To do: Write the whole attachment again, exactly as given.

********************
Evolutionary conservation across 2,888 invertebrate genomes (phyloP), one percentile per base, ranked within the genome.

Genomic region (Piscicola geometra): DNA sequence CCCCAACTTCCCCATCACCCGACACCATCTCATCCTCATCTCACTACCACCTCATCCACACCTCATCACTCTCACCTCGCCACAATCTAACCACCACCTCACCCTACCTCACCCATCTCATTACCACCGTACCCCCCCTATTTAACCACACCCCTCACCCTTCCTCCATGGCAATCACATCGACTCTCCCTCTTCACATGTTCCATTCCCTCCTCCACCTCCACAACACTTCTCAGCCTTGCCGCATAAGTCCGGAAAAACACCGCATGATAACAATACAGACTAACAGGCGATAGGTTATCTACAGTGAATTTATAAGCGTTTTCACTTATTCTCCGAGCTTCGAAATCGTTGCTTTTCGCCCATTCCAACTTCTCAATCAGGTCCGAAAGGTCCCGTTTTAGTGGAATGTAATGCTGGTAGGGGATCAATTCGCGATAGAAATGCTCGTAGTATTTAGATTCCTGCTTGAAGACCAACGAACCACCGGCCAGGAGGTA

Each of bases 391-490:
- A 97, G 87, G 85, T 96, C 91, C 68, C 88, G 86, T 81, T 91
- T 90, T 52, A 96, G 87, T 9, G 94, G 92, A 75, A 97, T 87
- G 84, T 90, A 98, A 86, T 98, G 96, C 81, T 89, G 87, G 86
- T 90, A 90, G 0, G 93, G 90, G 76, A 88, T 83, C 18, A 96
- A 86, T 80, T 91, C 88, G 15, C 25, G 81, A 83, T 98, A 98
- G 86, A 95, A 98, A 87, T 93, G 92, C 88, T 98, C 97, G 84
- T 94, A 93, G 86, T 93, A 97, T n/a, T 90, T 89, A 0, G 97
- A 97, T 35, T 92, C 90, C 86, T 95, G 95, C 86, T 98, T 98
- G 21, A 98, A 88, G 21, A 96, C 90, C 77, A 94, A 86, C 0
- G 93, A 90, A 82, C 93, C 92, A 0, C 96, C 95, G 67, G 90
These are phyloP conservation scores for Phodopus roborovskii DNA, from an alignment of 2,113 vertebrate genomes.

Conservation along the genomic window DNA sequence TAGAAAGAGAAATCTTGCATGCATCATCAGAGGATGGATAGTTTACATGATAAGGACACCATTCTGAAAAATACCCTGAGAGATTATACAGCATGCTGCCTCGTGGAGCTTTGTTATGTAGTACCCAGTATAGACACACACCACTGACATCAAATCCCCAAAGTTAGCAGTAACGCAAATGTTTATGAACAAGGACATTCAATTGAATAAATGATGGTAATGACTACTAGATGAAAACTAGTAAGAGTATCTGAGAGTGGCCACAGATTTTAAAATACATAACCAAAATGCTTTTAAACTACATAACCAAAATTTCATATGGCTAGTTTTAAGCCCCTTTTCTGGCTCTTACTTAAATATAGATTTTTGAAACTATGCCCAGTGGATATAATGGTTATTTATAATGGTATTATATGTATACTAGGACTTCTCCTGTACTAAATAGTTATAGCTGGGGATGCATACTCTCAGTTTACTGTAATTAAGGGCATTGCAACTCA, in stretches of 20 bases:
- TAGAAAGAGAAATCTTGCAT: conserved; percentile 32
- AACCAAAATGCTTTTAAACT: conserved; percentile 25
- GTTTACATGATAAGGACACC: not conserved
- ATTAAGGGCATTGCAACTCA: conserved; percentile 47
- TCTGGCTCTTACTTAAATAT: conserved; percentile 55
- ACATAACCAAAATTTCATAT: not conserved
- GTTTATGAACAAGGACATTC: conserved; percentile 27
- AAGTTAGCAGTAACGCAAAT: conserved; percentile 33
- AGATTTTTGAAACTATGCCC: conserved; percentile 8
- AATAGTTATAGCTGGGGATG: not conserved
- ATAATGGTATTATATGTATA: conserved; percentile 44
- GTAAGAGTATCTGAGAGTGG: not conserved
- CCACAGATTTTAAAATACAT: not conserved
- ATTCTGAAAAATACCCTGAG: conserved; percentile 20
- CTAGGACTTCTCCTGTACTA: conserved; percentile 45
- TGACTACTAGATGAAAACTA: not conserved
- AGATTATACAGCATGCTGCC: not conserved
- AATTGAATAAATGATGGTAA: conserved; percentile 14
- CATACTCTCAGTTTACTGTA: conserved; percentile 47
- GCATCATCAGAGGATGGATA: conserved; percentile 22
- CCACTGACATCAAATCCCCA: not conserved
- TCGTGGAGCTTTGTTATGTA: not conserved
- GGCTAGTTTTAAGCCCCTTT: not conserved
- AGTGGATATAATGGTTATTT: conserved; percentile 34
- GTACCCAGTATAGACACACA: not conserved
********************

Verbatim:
Evolutionary conservation across 2,888 invertebrate genomes (phyloP), one percentile per base, ranked within the genome.

Genomic region (Piscicola geometra): DNA sequence CCCCAACTTCCCCATCACCCGACACCATCTCATCCTCATCTCACTACCACCTCATCCACACCTCATCACTCTCACCTCGCCACAATCTAACCACCACCTCACCCTACCTCACCCATCTCATTACCACCGTACCCCCCCTATTTAACCACACCCCTCACCCTTCCTCCATGGCAATCACATCGACTCTCCCTCTTCACATGTTCCATTCCCTCCTCCACCTCCACAACACTTCTCAGCCTTGCCGCATAAGTCCGGAAAAACACCGCATGATAACAATACAGACTAACAGGCGATAGGTTATCTACAGTGAATTTATAAGCGTTTTCACTTATTCTCCGAGCTTCGAAATCGTTGCTTTTCGCCCATTCCAACTTCTCAATCAGGTCCGAAAGGTCCCGTTTTAGTGGAATGTAATGCTGGTAGGGGATCAATTCGCGATAGAAATGCTCGTAGTATTTAGATTCCTGCTTGAAGACCAACGAACCACCGGCCAGGAGGTA

Each of bases 391-490:
- A 97, G 87, G 85, T 96, C 91, C 68, C 88, G 86, T 81, T 91
- T 90, T 52, A 96, G 87, T 9, G 94, G 92, A 75, A 97, T 87
- G 84, T 90, A 98, A 86, T 98, G 96, C 81, T 89, G 87, G 86
- T 90, A 90, G 0, G 93, G 90, G 76, A 88, T 83, C 18, A 96
- A 86, T 80, T 91, C 88, G 15, C 25, G 81, A 83, T 98, A 98
- G 86, A 95, A 98, A 87, T 93, G 92, C 88, T 98, C 97, G 84
- T 94, A 93, G 86, T 93, A 97, T n/a, T 90, T 89, A 0, G 97
- A 97, T 35, T 92, C 90, C 86, T 95, G 95, C 86, T 98, T 98
- G 21, A 98, A 88, G 21, A 96, C 90, C 77, A 94, A 86, C 0
- G 93, A 90, A 82, C 93, C 92, A 0, C 96, C 95, G 67, G 90
These are phyloP conservation scores for Phodopus roborovskii DNA, from an alignment of 2,113 vertebrate genomes.

Conservation along the genomic window DNA sequence TAGAAAGAGAAATCTTGCATGCATCATCAGAGGATGGATAGTTTACATGATAAGGACACCATTCTGAAAAATACCCTGAGAGATTATACAGCATGCTGCCTCGTGGAGCTTTGTTATGTAGTACCCAGTATAGACACACACCACTGACATCAAATCCCCAAAGTTAGCAGTAACGCAAATGTTTATGAACAAGGACATTCAATTGAATAAATGATGGTAATGACTACTAGATGAAAACTAGTAAGAGTATCTGAGAGTGGCCACAGATTTTAAAATACATAACCAAAATGCTTTTAAACTACATAACCAAAATTTCATATGGCTAGTTTTAAGCCCCTTTTCTGGCTCTTACTTAAATATAGATTTTTGAAACTATGCCCAGTGGATATAATGGTTATTTATAATGGTATTATATGTATACTAGGACTTCTCCTGTACTAAATAGTTATAGCTGGGGATGCATACTCTCAGTTTACTGTAATTAAGGGCATTGCAACTCA, in stretches of 20 bases:
- TAGAAAGAGAAATCTTGCAT: conserved; percentile 32
- AACCAAAATGCTTTTAAACT: conserved; percentile 25
- GTTTACATGATAAGGACACC: not conserved
- ATTAAGGGCATTGCAACTCA: conserved; percentile 47
- TCTGGCTCTTACTTAAATAT: conserved; percentile 55
- ACATAACCAAAATTTCATAT: not conserved
- GTTTATGAACAAGGACATTC: conserved; percentile 27
- AAGTTAGCAGTAACGCAAAT: conserved; percentile 33
- AGATTTTTGAAACTATGCCC: conserved; percentile 8
- AATAGTTATAGCTGGGGATG: not conserved
- ATAATGGTATTATATGTATA: conserved; percentile 44
- GTAAGAGTATCTGAGAGTGG: not conserved
- CCACAGATTTTAAAATACAT: not conserved
- ATTCTGAAAAATACCCTGAG: conserved; percentile 20
- CTAGGACTTCTCCTGTACTA: conserved; percentile 45
- TGACTACTAGATGAAAACTA: not conserved
- AGATTATACAGCATGCTGCC: not conserved
- AATTGAATAAATGATGGTAA: conserved; percentile 14
- CATACTCTCAGTTTACTGTA: conserved; percentile 47
- GCATCATCAGAGGATGGATA: conserved; percentile 22
- CCACTGACATCAAATCCCCA: not conserved
- TCGTGGAGCTTTGTTATGTA: not conserved
- GGCTAGTTTTAAGCCCCTTT: not conserved
- AGTGGATATAATGGTTATTT: conserved; percentile 34
- GTACCCAGTATAGACACACA: not conserved